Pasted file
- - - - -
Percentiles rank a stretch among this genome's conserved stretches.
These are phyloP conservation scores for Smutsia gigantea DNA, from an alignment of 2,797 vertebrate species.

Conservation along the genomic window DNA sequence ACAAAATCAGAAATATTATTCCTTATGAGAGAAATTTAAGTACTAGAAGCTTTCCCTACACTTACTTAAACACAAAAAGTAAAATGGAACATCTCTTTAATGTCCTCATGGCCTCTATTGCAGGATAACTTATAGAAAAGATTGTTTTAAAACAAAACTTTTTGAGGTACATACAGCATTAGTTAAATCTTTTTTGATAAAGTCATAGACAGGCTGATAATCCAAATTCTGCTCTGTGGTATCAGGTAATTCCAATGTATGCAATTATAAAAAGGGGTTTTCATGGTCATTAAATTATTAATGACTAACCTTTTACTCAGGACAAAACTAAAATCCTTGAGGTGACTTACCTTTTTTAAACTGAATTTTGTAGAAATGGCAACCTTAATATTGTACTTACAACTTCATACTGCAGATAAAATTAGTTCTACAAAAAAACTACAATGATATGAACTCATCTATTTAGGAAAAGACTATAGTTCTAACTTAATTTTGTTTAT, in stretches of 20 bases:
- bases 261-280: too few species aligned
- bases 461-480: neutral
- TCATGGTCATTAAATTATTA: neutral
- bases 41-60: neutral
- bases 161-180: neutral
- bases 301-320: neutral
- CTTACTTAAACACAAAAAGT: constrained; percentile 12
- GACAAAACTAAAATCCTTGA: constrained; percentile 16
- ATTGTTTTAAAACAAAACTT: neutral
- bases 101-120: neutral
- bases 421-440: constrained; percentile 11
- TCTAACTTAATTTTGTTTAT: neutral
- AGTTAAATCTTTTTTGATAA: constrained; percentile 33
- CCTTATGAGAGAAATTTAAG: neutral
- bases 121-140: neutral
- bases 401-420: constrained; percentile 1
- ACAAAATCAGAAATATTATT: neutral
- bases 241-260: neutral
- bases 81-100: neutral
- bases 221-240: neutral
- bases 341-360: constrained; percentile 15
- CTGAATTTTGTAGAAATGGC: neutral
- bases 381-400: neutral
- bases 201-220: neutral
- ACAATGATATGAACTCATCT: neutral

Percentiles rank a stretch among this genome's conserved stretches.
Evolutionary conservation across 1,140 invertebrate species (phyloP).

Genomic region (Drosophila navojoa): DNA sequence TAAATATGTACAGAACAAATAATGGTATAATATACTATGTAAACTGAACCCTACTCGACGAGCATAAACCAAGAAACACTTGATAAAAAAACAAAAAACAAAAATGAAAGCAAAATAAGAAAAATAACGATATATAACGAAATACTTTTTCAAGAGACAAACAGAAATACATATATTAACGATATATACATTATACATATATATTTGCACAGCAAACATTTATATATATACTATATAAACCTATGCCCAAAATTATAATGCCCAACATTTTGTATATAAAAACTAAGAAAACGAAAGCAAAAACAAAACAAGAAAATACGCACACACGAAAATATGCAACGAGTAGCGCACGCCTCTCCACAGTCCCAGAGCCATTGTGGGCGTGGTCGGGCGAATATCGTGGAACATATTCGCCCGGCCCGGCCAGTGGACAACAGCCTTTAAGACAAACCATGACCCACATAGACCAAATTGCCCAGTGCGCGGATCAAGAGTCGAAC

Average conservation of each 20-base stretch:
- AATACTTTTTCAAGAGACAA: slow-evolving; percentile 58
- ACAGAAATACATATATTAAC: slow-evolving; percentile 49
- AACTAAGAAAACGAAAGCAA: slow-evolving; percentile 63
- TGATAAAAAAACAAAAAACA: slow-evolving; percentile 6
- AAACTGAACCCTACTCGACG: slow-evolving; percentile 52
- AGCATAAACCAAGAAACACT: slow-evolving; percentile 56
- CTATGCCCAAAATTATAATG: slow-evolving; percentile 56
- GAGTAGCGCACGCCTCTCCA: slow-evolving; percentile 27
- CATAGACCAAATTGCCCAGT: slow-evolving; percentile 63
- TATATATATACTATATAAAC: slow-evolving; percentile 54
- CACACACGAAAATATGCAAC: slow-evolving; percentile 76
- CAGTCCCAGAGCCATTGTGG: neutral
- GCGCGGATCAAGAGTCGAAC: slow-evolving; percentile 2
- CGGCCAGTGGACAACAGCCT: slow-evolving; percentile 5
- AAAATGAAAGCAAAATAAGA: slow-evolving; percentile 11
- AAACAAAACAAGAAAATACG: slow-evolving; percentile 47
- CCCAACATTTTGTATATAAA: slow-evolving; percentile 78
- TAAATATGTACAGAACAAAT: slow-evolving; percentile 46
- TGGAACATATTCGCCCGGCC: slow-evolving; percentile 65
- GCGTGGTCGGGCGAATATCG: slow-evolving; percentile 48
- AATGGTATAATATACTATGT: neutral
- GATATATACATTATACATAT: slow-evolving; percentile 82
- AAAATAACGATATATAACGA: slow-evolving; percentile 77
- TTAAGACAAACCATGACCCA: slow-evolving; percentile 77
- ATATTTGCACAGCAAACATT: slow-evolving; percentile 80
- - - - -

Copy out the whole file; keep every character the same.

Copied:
Percentiles rank a stretch among this genome's conserved stretches.
These are phyloP conservation scores for Smutsia gigantea DNA, from an alignment of 2,797 vertebrate species.

Conservation along the genomic window DNA sequence ACAAAATCAGAAATATTATTCCTTATGAGAGAAATTTAAGTACTAGAAGCTTTCCCTACACTTACTTAAACACAAAAAGTAAAATGGAACATCTCTTTAATGTCCTCATGGCCTCTATTGCAGGATAACTTATAGAAAAGATTGTTTTAAAACAAAACTTTTTGAGGTACATACAGCATTAGTTAAATCTTTTTTGATAAAGTCATAGACAGGCTGATAATCCAAATTCTGCTCTGTGGTATCAGGTAATTCCAATGTATGCAATTATAAAAAGGGGTTTTCATGGTCATTAAATTATTAATGACTAACCTTTTACTCAGGACAAAACTAAAATCCTTGAGGTGACTTACCTTTTTTAAACTGAATTTTGTAGAAATGGCAACCTTAATATTGTACTTACAACTTCATACTGCAGATAAAATTAGTTCTACAAAAAAACTACAATGATATGAACTCATCTATTTAGGAAAAGACTATAGTTCTAACTTAATTTTGTTTAT, in stretches of 20 bases:
- bases 261-280: too few species aligned
- bases 461-480: neutral
- TCATGGTCATTAAATTATTA: neutral
- bases 41-60: neutral
- bases 161-180: neutral
- bases 301-320: neutral
- CTTACTTAAACACAAAAAGT: constrained; percentile 12
- GACAAAACTAAAATCCTTGA: constrained; percentile 16
- ATTGTTTTAAAACAAAACTT: neutral
- bases 101-120: neutral
- bases 421-440: constrained; percentile 11
- TCTAACTTAATTTTGTTTAT: neutral
- AGTTAAATCTTTTTTGATAA: constrained; percentile 33
- CCTTATGAGAGAAATTTAAG: neutral
- bases 121-140: neutral
- bases 401-420: constrained; percentile 1
- ACAAAATCAGAAATATTATT: neutral
- bases 241-260: neutral
- bases 81-100: neutral
- bases 221-240: neutral
- bases 341-360: constrained; percentile 15
- CTGAATTTTGTAGAAATGGC: neutral
- bases 381-400: neutral
- bases 201-220: neutral
- ACAATGATATGAACTCATCT: neutral

Percentiles rank a stretch among this genome's conserved stretches.
Evolutionary conservation across 1,140 invertebrate species (phyloP).

Genomic region (Drosophila navojoa): DNA sequence TAAATATGTACAGAACAAATAATGGTATAATATACTATGTAAACTGAACCCTACTCGACGAGCATAAACCAAGAAACACTTGATAAAAAAACAAAAAACAAAAATGAAAGCAAAATAAGAAAAATAACGATATATAACGAAATACTTTTTCAAGAGACAAACAGAAATACATATATTAACGATATATACATTATACATATATATTTGCACAGCAAACATTTATATATATACTATATAAACCTATGCCCAAAATTATAATGCCCAACATTTTGTATATAAAAACTAAGAAAACGAAAGCAAAAACAAAACAAGAAAATACGCACACACGAAAATATGCAACGAGTAGCGCACGCCTCTCCACAGTCCCAGAGCCATTGTGGGCGTGGTCGGGCGAATATCGTGGAACATATTCGCCCGGCCCGGCCAGTGGACAACAGCCTTTAAGACAAACCATGACCCACATAGACCAAATTGCCCAGTGCGCGGATCAAGAGTCGAAC

Average conservation of each 20-base stretch:
- AATACTTTTTCAAGAGACAA: slow-evolving; percentile 58
- ACAGAAATACATATATTAAC: slow-evolving; percentile 49
- AACTAAGAAAACGAAAGCAA: slow-evolving; percentile 63
- TGATAAAAAAACAAAAAACA: slow-evolving; percentile 6
- AAACTGAACCCTACTCGACG: slow-evolving; percentile 52
- AGCATAAACCAAGAAACACT: slow-evolving; percentile 56
- CTATGCCCAAAATTATAATG: slow-evolving; percentile 56
- GAGTAGCGCACGCCTCTCCA: slow-evolving; percentile 27
- CATAGACCAAATTGCCCAGT: slow-evolving; percentile 63
- TATATATATACTATATAAAC: slow-evolving; percentile 54
- CACACACGAAAATATGCAAC: slow-evolving; percentile 76
- CAGTCCCAGAGCCATTGTGG: neutral
- GCGCGGATCAAGAGTCGAAC: slow-evolving; percentile 2
- CGGCCAGTGGACAACAGCCT: slow-evolving; percentile 5
- AAAATGAAAGCAAAATAAGA: slow-evolving; percentile 11
- AAACAAAACAAGAAAATACG: slow-evolving; percentile 47
- CCCAACATTTTGTATATAAA: slow-evolving; percentile 78
- TAAATATGTACAGAACAAAT: slow-evolving; percentile 46
- TGGAACATATTCGCCCGGCC: slow-evolving; percentile 65
- GCGTGGTCGGGCGAATATCG: slow-evolving; percentile 48
- AATGGTATAATATACTATGT: neutral
- GATATATACATTATACATAT: slow-evolving; percentile 82
- AAAATAACGATATATAACGA: slow-evolving; percentile 77
- TTAAGACAAACCATGACCCA: slow-evolving; percentile 77
- ATATTTGCACAGCAAACATT: slow-evolving; percentile 80